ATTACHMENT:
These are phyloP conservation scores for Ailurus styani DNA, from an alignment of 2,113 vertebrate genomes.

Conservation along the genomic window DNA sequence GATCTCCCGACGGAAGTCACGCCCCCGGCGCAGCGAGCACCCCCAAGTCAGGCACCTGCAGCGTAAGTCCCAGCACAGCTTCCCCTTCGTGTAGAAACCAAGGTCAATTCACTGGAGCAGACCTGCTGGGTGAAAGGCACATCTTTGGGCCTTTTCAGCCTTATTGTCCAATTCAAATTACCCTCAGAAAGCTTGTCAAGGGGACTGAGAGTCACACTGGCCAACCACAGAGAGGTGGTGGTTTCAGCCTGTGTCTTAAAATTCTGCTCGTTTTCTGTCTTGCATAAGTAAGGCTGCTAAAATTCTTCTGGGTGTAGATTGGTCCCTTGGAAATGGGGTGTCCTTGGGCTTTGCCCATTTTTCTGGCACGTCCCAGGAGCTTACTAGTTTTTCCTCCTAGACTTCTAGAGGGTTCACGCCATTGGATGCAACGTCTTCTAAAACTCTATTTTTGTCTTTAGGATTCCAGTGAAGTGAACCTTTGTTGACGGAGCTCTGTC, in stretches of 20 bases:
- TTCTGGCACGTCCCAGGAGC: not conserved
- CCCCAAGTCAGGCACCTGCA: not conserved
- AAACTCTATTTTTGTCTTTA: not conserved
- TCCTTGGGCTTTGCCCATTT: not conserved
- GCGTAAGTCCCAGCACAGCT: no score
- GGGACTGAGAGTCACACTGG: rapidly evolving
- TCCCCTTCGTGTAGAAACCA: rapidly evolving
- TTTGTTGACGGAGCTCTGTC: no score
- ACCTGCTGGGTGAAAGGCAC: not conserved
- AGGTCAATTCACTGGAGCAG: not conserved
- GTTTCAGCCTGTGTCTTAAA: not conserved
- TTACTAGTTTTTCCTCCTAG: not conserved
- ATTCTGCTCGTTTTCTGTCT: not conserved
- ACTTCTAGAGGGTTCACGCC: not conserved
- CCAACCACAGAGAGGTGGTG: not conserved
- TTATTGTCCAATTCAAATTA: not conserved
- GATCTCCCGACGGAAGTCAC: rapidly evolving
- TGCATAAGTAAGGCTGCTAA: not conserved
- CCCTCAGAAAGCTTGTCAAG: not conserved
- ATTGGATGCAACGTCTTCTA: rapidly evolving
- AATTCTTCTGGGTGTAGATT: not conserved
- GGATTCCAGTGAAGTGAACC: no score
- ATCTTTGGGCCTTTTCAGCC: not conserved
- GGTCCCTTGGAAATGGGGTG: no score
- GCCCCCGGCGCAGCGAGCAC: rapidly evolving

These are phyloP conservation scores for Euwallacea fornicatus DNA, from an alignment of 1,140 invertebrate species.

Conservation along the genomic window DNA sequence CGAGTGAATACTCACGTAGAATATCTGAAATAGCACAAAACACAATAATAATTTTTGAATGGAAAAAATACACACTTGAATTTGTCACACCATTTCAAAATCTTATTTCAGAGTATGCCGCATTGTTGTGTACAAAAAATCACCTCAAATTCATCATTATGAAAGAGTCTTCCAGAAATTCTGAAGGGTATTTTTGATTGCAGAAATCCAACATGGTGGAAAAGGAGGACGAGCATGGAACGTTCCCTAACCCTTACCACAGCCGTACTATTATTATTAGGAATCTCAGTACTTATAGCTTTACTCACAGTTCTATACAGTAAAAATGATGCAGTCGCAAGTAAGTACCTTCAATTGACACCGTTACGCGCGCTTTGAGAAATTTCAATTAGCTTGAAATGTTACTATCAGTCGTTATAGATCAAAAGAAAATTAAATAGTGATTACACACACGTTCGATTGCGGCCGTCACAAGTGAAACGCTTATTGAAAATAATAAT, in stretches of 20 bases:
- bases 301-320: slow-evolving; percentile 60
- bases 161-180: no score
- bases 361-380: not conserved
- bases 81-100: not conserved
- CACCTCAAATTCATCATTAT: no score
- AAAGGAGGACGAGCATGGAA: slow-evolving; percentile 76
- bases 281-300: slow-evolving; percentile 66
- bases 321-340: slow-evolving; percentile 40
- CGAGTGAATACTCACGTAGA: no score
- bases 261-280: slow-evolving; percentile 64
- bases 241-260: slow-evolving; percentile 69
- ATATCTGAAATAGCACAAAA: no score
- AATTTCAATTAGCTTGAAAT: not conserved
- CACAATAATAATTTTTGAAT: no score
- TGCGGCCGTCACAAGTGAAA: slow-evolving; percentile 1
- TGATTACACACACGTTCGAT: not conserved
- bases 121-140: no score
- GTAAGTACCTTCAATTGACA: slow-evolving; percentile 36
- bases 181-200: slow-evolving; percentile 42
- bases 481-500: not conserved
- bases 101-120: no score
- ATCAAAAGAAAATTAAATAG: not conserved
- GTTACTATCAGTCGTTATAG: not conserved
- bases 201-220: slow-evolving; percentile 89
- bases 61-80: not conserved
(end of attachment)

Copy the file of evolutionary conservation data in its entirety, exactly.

These are phyloP conservation scores for Ailurus styani DNA, from an alignment of 2,113 vertebrate genomes.

Conservation along the genomic window DNA sequence GATCTCCCGACGGAAGTCACGCCCCCGGCGCAGCGAGCACCCCCAAGTCAGGCACCTGCAGCGTAAGTCCCAGCACAGCTTCCCCTTCGTGTAGAAACCAAGGTCAATTCACTGGAGCAGACCTGCTGGGTGAAAGGCACATCTTTGGGCCTTTTCAGCCTTATTGTCCAATTCAAATTACCCTCAGAAAGCTTGTCAAGGGGACTGAGAGTCACACTGGCCAACCACAGAGAGGTGGTGGTTTCAGCCTGTGTCTTAAAATTCTGCTCGTTTTCTGTCTTGCATAAGTAAGGCTGCTAAAATTCTTCTGGGTGTAGATTGGTCCCTTGGAAATGGGGTGTCCTTGGGCTTTGCCCATTTTTCTGGCACGTCCCAGGAGCTTACTAGTTTTTCCTCCTAGACTTCTAGAGGGTTCACGCCATTGGATGCAACGTCTTCTAAAACTCTATTTTTGTCTTTAGGATTCCAGTGAAGTGAACCTTTGTTGACGGAGCTCTGTC, in stretches of 20 bases:
- TTCTGGCACGTCCCAGGAGC: not conserved
- CCCCAAGTCAGGCACCTGCA: not conserved
- AAACTCTATTTTTGTCTTTA: not conserved
- TCCTTGGGCTTTGCCCATTT: not conserved
- GCGTAAGTCCCAGCACAGCT: no score
- GGGACTGAGAGTCACACTGG: rapidly evolving
- TCCCCTTCGTGTAGAAACCA: rapidly evolving
- TTTGTTGACGGAGCTCTGTC: no score
- ACCTGCTGGGTGAAAGGCAC: not conserved
- AGGTCAATTCACTGGAGCAG: not conserved
- GTTTCAGCCTGTGTCTTAAA: not conserved
- TTACTAGTTTTTCCTCCTAG: not conserved
- ATTCTGCTCGTTTTCTGTCT: not conserved
- ACTTCTAGAGGGTTCACGCC: not conserved
- CCAACCACAGAGAGGTGGTG: not conserved
- TTATTGTCCAATTCAAATTA: not conserved
- GATCTCCCGACGGAAGTCAC: rapidly evolving
- TGCATAAGTAAGGCTGCTAA: not conserved
- CCCTCAGAAAGCTTGTCAAG: not conserved
- ATTGGATGCAACGTCTTCTA: rapidly evolving
- AATTCTTCTGGGTGTAGATT: not conserved
- GGATTCCAGTGAAGTGAACC: no score
- ATCTTTGGGCCTTTTCAGCC: not conserved
- GGTCCCTTGGAAATGGGGTG: no score
- GCCCCCGGCGCAGCGAGCAC: rapidly evolving

These are phyloP conservation scores for Euwallacea fornicatus DNA, from an alignment of 1,140 invertebrate species.

Conservation along the genomic window DNA sequence CGAGTGAATACTCACGTAGAATATCTGAAATAGCACAAAACACAATAATAATTTTTGAATGGAAAAAATACACACTTGAATTTGTCACACCATTTCAAAATCTTATTTCAGAGTATGCCGCATTGTTGTGTACAAAAAATCACCTCAAATTCATCATTATGAAAGAGTCTTCCAGAAATTCTGAAGGGTATTTTTGATTGCAGAAATCCAACATGGTGGAAAAGGAGGACGAGCATGGAACGTTCCCTAACCCTTACCACAGCCGTACTATTATTATTAGGAATCTCAGTACTTATAGCTTTACTCACAGTTCTATACAGTAAAAATGATGCAGTCGCAAGTAAGTACCTTCAATTGACACCGTTACGCGCGCTTTGAGAAATTTCAATTAGCTTGAAATGTTACTATCAGTCGTTATAGATCAAAAGAAAATTAAATAGTGATTACACACACGTTCGATTGCGGCCGTCACAAGTGAAACGCTTATTGAAAATAATAAT, in stretches of 20 bases:
- bases 301-320: slow-evolving; percentile 60
- bases 161-180: no score
- bases 361-380: not conserved
- bases 81-100: not conserved
- CACCTCAAATTCATCATTAT: no score
- AAAGGAGGACGAGCATGGAA: slow-evolving; percentile 76
- bases 281-300: slow-evolving; percentile 66
- bases 321-340: slow-evolving; percentile 40
- CGAGTGAATACTCACGTAGA: no score
- bases 261-280: slow-evolving; percentile 64
- bases 241-260: slow-evolving; percentile 69
- ATATCTGAAATAGCACAAAA: no score
- AATTTCAATTAGCTTGAAAT: not conserved
- CACAATAATAATTTTTGAAT: no score
- TGCGGCCGTCACAAGTGAAA: slow-evolving; percentile 1
- TGATTACACACACGTTCGAT: not conserved
- bases 121-140: no score
- GTAAGTACCTTCAATTGACA: slow-evolving; percentile 36
- bases 181-200: slow-evolving; percentile 42
- bases 481-500: not conserved
- bases 101-120: no score
- ATCAAAAGAAAATTAAATAG: not conserved
- GTTACTATCAGTCGTTATAG: not conserved
- bases 201-220: slow-evolving; percentile 89
- bases 61-80: not conserved